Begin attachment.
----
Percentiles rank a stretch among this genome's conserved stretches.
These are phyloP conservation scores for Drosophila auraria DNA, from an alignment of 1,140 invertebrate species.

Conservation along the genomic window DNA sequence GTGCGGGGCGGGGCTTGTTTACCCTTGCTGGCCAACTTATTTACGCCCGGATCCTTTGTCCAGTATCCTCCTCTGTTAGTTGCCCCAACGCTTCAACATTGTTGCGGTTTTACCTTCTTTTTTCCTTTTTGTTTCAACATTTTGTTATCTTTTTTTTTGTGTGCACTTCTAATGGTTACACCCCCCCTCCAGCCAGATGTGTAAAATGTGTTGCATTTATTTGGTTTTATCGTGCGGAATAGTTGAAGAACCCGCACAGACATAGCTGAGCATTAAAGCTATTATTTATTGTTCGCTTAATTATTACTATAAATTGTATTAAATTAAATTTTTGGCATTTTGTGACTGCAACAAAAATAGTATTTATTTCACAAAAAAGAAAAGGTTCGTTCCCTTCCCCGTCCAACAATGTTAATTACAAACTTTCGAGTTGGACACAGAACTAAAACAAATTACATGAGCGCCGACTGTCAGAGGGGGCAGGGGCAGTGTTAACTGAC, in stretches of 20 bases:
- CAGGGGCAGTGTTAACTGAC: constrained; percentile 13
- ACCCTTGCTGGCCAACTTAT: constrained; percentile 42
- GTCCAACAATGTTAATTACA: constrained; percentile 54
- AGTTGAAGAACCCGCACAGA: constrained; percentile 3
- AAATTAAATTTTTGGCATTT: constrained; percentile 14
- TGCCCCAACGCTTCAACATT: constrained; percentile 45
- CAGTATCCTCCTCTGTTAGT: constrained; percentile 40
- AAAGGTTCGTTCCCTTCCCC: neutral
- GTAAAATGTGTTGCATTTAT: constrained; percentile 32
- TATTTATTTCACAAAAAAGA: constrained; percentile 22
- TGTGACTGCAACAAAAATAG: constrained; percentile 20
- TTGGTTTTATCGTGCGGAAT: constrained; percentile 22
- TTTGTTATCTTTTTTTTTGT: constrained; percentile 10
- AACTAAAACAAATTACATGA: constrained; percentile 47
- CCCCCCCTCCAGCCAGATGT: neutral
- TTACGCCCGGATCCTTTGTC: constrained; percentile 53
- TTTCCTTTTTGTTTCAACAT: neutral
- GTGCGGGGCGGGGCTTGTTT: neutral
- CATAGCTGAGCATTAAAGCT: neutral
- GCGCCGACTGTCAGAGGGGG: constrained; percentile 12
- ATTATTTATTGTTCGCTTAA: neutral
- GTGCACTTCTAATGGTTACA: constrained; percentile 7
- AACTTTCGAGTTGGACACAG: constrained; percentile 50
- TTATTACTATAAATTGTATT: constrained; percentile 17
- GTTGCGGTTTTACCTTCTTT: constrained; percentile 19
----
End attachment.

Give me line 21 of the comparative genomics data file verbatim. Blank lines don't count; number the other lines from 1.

- GTGCGGGGCGGGGCTTGTTT: neutral